Chub Fishing tips | Catch them off the top in summer

Catching at the surface is one of the most exciting ways of fishing – and it’s not only limited to stillwaters.

During the early part of the river season, chub can lose their natural wariness, and that’s when you can tempt them from the top.

Chub Study Group member Martin Barnatt is a master of this type of fishing. 

Here’s how he does it…

Approaching bread.jpg

Priming the swim

“On shallow, clear rivers you really can’t beat floating bread for big chub, but they aren’t used to seeing large quantities of bait floating past above them and they soon wise up that something isn’t right.

“So all I do is tear off just one 50p coin-sized piece of bread with its crust and throw it in, standing slightly upstream of where I think the fish will be, and watch it run down with the flow.

“If fish are there it will get taken in an instant. If it doesn’t I will throw one more piece of bread in, and if that still isn’t swallowed then that swim isn’t worth fishing.

“Once I have spotted a fish it is a case of hooking on a piece of bread and running it through the swim. There’s a high chance the rod will hoop round seconds later.”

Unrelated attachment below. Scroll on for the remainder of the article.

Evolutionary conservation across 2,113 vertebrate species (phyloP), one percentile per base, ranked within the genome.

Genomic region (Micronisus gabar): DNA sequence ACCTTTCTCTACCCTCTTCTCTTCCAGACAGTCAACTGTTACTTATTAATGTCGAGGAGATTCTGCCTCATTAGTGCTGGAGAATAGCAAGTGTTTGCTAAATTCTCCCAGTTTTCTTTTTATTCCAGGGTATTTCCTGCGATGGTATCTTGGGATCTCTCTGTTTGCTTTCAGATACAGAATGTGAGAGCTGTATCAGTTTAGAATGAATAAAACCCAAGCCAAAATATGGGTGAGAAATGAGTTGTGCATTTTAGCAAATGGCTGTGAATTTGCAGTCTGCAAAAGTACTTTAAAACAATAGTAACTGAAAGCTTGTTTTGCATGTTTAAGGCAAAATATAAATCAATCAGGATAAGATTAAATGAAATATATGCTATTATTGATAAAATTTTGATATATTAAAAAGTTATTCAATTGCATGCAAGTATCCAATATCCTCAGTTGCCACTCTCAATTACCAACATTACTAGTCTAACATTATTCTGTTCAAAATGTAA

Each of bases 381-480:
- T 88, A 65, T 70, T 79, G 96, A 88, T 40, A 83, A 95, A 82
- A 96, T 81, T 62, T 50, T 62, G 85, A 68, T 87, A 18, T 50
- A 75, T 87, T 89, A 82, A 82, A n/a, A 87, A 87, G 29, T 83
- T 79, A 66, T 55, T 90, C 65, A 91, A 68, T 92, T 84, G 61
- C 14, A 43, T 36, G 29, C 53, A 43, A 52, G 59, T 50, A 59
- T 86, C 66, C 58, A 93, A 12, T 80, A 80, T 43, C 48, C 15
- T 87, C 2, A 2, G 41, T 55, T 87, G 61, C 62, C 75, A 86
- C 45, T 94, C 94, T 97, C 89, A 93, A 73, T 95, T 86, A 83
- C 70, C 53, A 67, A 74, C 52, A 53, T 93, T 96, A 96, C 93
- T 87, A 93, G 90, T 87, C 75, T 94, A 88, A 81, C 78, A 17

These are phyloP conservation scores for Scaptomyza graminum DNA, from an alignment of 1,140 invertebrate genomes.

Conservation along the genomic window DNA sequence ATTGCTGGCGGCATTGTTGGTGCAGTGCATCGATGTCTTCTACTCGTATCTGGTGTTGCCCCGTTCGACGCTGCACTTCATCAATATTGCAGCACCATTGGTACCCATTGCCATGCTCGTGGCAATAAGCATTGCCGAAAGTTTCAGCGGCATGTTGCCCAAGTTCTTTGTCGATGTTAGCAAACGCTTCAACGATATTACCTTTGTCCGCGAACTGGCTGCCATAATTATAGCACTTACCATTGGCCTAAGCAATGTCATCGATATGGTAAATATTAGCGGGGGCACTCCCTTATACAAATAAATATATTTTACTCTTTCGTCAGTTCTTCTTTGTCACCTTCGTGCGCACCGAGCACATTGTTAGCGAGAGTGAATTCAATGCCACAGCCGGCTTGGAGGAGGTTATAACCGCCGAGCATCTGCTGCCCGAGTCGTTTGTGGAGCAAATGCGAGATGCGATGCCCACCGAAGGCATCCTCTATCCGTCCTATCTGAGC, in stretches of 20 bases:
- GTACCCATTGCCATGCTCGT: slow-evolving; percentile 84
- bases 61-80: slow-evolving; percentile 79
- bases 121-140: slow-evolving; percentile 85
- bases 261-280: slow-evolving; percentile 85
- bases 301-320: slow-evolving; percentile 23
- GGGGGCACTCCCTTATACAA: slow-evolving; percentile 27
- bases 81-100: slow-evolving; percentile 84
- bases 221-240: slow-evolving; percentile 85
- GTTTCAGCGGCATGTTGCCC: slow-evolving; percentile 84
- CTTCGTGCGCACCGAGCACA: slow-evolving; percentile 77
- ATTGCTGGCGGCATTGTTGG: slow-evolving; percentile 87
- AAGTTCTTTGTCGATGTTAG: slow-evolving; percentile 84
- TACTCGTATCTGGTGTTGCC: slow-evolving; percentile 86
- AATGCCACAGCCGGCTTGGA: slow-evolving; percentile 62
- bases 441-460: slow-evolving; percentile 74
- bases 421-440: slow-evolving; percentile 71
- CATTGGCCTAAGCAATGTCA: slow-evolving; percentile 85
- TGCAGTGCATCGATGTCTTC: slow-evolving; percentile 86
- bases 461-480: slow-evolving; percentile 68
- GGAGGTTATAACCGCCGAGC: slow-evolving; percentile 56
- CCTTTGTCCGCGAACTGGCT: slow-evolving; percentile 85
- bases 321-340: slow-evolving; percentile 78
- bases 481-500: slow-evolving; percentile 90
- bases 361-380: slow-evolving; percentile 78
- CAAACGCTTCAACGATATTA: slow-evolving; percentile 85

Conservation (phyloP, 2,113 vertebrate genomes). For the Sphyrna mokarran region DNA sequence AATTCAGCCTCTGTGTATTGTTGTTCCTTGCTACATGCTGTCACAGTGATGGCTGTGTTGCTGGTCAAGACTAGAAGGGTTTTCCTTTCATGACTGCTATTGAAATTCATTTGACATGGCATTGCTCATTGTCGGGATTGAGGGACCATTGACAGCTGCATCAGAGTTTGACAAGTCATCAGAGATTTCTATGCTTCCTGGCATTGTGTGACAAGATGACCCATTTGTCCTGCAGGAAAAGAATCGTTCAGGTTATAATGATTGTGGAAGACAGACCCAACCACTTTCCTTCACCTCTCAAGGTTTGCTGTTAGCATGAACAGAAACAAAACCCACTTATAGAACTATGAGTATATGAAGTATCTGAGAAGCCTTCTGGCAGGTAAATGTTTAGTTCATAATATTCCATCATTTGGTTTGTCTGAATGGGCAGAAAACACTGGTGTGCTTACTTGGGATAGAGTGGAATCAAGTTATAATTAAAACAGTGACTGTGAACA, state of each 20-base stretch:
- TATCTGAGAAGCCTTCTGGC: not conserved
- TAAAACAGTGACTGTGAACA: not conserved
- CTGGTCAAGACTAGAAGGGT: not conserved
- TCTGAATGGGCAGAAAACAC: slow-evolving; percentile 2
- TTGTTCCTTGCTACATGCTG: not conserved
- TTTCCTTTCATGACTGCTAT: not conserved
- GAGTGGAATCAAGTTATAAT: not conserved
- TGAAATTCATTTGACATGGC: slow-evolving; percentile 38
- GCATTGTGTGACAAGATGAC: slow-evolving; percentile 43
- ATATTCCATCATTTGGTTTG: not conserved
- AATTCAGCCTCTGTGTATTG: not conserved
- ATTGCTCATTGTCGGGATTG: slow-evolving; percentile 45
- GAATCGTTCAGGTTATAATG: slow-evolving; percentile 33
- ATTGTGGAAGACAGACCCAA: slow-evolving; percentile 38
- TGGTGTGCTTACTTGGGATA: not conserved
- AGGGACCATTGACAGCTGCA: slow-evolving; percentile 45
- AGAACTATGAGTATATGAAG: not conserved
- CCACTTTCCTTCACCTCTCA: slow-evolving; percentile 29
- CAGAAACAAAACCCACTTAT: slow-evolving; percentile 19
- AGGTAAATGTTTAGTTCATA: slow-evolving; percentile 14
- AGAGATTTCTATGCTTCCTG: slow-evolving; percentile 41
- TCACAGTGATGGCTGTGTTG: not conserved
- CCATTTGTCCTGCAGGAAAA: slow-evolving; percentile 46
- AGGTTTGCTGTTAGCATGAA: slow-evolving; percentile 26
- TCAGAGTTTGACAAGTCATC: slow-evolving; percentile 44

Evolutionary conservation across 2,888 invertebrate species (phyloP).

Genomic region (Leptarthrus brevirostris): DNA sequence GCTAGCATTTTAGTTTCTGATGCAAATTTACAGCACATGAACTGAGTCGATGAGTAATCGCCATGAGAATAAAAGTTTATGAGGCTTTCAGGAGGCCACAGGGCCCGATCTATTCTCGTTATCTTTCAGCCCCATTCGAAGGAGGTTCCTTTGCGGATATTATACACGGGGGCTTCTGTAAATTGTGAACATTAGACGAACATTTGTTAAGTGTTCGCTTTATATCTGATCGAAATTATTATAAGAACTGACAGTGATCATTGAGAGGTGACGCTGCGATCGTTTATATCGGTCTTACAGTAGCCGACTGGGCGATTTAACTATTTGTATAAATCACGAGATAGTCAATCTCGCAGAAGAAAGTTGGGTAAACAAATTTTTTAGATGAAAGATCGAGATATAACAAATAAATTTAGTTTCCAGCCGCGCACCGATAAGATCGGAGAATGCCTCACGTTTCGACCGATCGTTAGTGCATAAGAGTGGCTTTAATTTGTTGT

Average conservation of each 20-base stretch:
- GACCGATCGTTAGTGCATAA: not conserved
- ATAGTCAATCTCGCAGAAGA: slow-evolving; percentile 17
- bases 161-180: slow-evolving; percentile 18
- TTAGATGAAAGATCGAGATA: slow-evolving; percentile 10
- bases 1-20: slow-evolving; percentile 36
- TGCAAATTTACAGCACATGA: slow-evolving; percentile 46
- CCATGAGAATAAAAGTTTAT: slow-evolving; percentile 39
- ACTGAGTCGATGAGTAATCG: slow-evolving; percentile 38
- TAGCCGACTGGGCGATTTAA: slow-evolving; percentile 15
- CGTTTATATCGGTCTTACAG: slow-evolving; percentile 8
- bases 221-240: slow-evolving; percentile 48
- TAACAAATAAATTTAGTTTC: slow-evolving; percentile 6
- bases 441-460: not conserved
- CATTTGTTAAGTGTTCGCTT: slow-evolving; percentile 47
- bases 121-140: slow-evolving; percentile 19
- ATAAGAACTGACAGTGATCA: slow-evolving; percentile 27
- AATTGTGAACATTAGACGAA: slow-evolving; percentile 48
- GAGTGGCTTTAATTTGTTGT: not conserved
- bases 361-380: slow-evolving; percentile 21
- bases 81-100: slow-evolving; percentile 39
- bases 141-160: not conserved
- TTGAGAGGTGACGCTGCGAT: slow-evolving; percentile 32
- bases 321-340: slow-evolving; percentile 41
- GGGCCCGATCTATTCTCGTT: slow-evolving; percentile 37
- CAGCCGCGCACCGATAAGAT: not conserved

The simplest of rigs

“All you need to do is tie a size 8 hook to a 7lb mainline. It’s then a matter of keeping the bail-arm open to release line and let the hookbait run through the swim. 

“Make sure you keep your finger close to the spool as you’ll need to pin your finger on should a fish take the hookbait. That way you create resistance to set the hook on the strike.”

Swim selection

“Chub love to sit close to cover so if you are going to a venue you have never visited before, swims that have very obvious features should be your first port of call. These include large rafts of debris, overhanging trees or other areas with dense vegetation.

“Once you have caught a fish from a spot it is only worth one more run through the swim and the likelihood is that won’t produce a bite. It is then time to move on, but don’t be afraid to revisit later as the shoal will have resettled and there could be another opportunity to put another fish in the net.”


Tackle essentials

Rod and reel: An 11ft feeder rod with a bit of power and a 4000 size reel

Landing net: Use a lightweight net and handle to make it easy to carry when roving around

Forceps: Chub can swallow a bait in an instant

Bait: Half a loaf of crusty bread is all you need

Hooks: Take a couple of packs of size 6 and 8 hooks to deal with different hookbait sizes.